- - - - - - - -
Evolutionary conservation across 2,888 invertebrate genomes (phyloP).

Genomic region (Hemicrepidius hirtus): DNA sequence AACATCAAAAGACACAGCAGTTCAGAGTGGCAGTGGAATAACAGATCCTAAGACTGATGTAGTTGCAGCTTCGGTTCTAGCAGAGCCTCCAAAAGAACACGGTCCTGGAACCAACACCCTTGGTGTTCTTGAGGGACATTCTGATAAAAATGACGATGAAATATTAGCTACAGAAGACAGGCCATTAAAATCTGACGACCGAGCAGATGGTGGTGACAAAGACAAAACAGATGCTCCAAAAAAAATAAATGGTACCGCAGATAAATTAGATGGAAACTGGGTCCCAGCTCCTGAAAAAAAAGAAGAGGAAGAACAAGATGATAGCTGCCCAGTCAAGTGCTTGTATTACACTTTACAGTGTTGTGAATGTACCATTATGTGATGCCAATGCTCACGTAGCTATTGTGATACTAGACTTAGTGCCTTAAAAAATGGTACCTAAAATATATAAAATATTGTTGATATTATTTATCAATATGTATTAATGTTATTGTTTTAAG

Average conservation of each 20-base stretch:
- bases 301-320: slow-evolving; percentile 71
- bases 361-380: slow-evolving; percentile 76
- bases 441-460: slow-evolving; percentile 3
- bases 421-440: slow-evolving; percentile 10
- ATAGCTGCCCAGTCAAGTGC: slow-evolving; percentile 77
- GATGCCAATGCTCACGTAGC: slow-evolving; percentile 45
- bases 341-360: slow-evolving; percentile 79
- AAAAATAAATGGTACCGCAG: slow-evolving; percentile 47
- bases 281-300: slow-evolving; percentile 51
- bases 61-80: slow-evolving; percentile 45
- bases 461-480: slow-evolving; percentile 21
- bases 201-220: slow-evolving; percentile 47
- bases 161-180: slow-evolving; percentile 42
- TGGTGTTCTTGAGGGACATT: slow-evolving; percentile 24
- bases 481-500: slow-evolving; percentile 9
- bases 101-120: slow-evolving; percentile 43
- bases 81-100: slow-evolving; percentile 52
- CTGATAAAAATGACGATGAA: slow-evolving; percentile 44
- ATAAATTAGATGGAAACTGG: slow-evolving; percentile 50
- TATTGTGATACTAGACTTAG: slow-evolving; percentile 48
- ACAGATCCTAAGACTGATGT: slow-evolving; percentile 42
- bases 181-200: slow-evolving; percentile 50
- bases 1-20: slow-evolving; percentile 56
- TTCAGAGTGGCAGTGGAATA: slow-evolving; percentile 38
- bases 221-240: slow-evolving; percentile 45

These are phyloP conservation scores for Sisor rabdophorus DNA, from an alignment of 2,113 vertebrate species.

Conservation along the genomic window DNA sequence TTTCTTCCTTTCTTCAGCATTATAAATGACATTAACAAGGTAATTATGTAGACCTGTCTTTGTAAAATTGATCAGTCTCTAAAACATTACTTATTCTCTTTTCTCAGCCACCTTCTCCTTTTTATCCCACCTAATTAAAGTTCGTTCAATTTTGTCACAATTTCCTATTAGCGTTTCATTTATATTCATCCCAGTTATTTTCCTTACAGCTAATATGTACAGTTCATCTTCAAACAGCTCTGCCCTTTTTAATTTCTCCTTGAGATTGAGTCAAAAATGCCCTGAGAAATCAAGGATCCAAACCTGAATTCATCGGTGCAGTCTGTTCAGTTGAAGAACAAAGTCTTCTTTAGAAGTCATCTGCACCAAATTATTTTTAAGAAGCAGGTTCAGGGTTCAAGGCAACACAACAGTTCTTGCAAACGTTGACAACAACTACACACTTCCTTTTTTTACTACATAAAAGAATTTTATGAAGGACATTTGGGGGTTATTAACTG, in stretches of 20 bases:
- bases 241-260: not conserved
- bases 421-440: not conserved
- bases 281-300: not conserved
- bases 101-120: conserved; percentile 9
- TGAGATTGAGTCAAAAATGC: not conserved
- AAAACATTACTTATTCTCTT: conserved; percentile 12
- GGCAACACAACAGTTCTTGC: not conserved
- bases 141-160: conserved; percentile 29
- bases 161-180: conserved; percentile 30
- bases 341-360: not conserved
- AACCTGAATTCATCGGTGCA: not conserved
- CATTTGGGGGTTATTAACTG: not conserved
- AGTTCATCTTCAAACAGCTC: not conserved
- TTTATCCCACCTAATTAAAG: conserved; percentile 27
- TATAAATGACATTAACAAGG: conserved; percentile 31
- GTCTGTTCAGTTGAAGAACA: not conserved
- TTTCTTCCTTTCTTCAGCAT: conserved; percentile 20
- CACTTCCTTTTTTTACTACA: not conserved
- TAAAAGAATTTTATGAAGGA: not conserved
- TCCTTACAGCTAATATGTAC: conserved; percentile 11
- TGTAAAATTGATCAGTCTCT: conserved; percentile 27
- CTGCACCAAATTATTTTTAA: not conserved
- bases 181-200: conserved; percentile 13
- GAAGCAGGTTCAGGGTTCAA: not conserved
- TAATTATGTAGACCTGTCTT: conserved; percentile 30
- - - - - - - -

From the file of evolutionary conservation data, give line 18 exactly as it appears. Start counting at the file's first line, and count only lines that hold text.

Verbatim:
- bases 481-500: slow-evolving; percentile 9